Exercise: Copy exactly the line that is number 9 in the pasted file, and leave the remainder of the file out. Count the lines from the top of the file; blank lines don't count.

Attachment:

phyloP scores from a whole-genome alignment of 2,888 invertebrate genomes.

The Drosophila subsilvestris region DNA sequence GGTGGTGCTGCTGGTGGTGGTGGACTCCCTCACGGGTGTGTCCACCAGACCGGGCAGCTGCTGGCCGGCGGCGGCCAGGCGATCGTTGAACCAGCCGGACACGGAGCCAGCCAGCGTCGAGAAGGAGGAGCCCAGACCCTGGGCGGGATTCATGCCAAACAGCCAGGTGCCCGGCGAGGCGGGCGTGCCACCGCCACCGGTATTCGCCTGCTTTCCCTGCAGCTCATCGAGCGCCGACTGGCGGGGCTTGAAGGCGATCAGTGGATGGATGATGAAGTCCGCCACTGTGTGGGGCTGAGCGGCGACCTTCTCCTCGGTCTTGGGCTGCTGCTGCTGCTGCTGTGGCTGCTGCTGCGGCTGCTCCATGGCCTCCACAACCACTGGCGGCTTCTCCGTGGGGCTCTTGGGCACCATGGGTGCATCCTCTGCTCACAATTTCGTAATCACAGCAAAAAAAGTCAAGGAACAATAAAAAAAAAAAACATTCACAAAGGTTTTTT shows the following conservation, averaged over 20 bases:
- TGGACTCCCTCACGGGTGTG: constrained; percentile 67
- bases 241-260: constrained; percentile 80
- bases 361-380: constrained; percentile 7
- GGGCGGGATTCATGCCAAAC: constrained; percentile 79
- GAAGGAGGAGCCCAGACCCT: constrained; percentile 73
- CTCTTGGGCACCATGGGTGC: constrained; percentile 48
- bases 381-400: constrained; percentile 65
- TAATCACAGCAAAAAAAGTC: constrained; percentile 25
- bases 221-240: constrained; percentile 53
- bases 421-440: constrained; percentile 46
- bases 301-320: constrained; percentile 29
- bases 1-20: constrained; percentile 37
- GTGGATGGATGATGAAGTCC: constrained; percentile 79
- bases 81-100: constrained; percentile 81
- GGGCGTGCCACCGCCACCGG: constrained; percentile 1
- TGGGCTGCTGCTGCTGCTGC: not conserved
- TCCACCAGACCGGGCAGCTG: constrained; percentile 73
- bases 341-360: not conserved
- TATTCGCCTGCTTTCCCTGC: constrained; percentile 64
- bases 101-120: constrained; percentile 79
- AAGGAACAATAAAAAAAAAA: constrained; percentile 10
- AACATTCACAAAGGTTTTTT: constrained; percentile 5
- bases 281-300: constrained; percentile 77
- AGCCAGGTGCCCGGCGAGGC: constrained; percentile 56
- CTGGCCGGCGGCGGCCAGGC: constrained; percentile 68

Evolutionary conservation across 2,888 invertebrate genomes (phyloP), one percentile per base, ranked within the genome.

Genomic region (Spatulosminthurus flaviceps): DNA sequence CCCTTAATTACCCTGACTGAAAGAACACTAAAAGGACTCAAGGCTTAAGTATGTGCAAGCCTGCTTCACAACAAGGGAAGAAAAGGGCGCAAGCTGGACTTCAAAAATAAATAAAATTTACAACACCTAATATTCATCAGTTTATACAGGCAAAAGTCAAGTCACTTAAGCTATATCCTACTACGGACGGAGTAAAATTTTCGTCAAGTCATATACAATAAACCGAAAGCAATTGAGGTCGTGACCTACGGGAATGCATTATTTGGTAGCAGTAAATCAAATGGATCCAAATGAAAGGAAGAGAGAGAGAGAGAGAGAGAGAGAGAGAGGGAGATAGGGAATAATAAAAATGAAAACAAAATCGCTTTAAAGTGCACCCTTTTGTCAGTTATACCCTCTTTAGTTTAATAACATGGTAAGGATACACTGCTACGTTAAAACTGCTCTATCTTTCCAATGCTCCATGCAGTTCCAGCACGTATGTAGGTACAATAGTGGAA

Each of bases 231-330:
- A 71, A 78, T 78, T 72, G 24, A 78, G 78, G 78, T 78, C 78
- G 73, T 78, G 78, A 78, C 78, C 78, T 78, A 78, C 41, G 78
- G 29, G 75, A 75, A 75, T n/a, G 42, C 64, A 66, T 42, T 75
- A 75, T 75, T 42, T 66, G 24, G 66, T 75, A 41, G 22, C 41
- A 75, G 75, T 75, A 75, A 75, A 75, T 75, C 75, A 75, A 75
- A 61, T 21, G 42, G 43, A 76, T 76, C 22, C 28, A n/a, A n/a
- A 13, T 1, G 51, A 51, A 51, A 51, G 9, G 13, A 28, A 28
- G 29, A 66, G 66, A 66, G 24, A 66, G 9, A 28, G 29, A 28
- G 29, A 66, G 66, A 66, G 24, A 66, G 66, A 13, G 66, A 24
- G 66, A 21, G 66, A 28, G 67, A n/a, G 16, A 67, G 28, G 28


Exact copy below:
- bases 381-400: constrained; percentile 65